There should be a distinct line between providing helpful, how-to customer service solutions and selling. Too often in today's frenzy to improve the bottom line,"customer service" morphs into thinly-disguised sales pitches--often alienating customers and hurting revenues in the process.
This came into crystal clear focus for me a few months ago because of a "reverse sales pitch." I returned a defective vacuum cleaner to Costco and was about to pick up another just like it when a competitor's sales rep came up to me and started to offer a buying recommendation. 1 told her 1 wasn't interested and to leave me alone.Turns out she was recommending a product that was another competitor of hers. She told me that she had seen many of the models I had purchased being returned, and cautioned me about their reliability.
So, in the end, she proved to be a wonderful customer support person. And, it wasn't even for her product.
In the label business, there are ample opportunities to sell. In many cases, the best opportunities to build customer goodwill are to avoid selling and offer helpful information that may not result in a near-term sale. It well could set a positive tone for many sales down the road, however.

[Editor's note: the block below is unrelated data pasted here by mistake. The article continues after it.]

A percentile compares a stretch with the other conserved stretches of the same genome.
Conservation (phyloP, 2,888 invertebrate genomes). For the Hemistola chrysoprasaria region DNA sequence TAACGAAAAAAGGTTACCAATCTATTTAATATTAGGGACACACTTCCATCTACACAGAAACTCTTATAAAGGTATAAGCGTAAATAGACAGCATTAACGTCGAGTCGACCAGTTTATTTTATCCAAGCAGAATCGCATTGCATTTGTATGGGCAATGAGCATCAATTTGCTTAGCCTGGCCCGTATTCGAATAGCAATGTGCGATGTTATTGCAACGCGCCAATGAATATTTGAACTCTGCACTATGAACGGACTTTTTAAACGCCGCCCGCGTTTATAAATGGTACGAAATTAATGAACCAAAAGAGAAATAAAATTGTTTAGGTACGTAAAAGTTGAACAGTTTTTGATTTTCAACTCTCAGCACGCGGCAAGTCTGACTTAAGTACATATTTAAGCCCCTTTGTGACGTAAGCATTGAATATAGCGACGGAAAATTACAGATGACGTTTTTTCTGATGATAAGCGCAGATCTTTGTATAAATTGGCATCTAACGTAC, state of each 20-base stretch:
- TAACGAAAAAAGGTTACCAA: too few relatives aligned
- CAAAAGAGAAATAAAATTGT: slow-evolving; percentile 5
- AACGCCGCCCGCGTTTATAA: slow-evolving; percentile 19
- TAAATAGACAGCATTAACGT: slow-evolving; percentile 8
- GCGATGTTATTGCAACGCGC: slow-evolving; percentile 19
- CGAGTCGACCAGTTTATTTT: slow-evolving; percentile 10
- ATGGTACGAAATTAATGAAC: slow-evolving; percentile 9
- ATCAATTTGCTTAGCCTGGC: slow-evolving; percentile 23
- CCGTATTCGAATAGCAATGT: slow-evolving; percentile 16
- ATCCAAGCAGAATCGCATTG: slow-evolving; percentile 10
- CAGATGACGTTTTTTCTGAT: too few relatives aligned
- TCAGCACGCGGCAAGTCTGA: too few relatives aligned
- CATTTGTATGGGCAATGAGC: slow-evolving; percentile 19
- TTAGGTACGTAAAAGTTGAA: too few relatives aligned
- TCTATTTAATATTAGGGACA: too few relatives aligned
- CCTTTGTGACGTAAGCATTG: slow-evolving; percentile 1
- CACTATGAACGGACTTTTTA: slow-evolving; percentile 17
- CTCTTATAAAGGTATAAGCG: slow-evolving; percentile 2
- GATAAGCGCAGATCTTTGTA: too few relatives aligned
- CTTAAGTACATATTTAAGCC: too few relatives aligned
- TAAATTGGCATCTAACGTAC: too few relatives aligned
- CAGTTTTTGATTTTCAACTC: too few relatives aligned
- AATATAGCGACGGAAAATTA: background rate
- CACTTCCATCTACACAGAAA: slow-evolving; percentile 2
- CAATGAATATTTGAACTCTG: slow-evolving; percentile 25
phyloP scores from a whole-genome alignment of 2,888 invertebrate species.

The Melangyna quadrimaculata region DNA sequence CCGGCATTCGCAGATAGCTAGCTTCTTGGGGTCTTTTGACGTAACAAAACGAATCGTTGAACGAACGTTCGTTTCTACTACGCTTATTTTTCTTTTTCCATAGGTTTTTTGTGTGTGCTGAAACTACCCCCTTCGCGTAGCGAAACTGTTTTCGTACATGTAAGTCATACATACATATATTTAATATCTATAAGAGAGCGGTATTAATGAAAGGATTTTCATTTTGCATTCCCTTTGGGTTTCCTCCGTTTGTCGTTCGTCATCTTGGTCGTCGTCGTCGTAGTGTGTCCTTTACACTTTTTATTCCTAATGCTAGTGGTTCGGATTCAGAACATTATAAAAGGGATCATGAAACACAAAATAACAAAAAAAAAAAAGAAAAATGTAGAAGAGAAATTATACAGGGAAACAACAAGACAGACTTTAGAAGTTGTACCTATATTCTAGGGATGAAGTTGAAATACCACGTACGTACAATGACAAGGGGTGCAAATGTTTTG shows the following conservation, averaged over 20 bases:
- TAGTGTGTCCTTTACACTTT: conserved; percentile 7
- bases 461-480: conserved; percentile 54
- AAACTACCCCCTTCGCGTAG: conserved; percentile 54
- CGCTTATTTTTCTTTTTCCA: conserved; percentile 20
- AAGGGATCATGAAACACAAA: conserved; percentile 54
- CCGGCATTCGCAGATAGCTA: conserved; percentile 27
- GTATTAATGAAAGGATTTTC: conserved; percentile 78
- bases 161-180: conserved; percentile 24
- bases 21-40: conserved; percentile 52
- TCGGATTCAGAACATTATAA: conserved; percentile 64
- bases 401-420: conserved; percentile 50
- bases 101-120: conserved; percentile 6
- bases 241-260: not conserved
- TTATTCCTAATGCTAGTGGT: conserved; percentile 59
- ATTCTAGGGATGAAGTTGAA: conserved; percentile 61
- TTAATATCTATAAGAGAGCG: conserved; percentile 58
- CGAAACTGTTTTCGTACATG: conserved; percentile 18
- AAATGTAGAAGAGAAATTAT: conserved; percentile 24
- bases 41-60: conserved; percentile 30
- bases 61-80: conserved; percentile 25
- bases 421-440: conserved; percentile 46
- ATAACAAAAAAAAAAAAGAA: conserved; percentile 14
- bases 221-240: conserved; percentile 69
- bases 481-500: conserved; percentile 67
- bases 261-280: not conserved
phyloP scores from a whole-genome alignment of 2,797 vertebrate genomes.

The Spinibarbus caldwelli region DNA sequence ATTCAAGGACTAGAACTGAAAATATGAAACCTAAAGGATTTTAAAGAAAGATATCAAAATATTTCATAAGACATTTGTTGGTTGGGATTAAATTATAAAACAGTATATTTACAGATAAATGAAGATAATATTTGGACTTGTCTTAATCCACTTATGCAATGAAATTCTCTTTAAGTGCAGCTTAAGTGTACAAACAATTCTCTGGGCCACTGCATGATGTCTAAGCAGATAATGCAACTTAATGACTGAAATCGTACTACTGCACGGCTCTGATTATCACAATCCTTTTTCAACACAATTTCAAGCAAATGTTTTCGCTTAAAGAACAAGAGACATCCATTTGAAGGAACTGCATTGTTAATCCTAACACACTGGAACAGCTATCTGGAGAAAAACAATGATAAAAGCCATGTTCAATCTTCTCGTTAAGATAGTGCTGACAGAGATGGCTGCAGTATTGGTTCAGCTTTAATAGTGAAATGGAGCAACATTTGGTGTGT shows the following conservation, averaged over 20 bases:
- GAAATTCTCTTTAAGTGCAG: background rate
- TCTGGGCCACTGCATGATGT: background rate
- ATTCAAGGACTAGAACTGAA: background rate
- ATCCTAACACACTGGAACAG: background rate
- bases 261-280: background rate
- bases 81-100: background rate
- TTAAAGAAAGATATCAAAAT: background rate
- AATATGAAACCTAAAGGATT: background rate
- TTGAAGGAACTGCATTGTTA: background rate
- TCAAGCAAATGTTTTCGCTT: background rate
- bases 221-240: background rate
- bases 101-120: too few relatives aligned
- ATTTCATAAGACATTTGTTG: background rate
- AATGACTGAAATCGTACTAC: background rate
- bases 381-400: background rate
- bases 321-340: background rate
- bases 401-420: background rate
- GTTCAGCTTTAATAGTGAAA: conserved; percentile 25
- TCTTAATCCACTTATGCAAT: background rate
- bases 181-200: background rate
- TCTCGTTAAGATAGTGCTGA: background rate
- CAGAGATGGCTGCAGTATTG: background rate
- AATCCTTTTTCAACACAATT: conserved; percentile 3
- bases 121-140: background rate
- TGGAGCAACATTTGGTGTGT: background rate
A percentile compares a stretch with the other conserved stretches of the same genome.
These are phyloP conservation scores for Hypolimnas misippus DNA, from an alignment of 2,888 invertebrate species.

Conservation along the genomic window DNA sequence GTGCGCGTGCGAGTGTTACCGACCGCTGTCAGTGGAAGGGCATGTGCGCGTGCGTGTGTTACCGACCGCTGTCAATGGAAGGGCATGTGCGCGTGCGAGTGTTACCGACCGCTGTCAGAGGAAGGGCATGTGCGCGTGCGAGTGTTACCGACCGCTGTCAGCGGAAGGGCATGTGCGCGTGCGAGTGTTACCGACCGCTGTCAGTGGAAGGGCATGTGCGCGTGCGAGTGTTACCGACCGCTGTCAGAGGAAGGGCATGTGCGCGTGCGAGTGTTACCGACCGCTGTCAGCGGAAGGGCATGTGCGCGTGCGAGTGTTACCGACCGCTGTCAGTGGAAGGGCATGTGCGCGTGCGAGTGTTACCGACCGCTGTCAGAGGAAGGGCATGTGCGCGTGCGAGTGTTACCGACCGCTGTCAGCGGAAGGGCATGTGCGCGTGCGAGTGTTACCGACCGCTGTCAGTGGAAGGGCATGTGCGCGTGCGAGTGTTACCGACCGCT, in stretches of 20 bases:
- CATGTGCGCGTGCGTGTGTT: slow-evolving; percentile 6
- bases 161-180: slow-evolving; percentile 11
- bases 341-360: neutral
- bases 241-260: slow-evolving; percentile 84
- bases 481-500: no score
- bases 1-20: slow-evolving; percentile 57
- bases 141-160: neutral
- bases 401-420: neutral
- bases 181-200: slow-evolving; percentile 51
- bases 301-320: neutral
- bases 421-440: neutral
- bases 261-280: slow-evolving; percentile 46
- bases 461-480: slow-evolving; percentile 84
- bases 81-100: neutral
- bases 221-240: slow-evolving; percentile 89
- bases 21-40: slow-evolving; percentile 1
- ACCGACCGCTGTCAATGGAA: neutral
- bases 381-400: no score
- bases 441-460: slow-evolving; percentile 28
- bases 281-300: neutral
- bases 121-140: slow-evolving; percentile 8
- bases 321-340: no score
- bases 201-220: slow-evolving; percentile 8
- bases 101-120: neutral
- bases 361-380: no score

The lines between selling and customer service are also being blurred by the rising popularity of "survey" companies trying to capture a quick review of their product or service that can be posted on Google, Yelp, Facebook and other review sites. While they ask for a rating of their service, which ostensibly is a customer service function designed to let them know how they're doing so that they can improve, they also may be looking for a promotional push via good reviews.
With so many companies seeking feedback these days, this can wind up feeling like an intrusion--and create ill will instead of capturing comments of goodwill.
That said, the best litmus test of the best customer service is determined by the degree of authentic desire to help, resolve and inform versus just trying to make a sale. While she probably doesn't know it, that vacuum sales rep did more to plant positive feelings about her company's product--a strong future buying criterion, at least for me--than anything smacking of a direct sales pitch.
On a day-to-day basis, here are a few tips designed to keep your company in a positive spotlight, instead of appearing obsessed with sales, sales, sales everywhere you turn.
* Offer helpful recorded advice when your callers are on...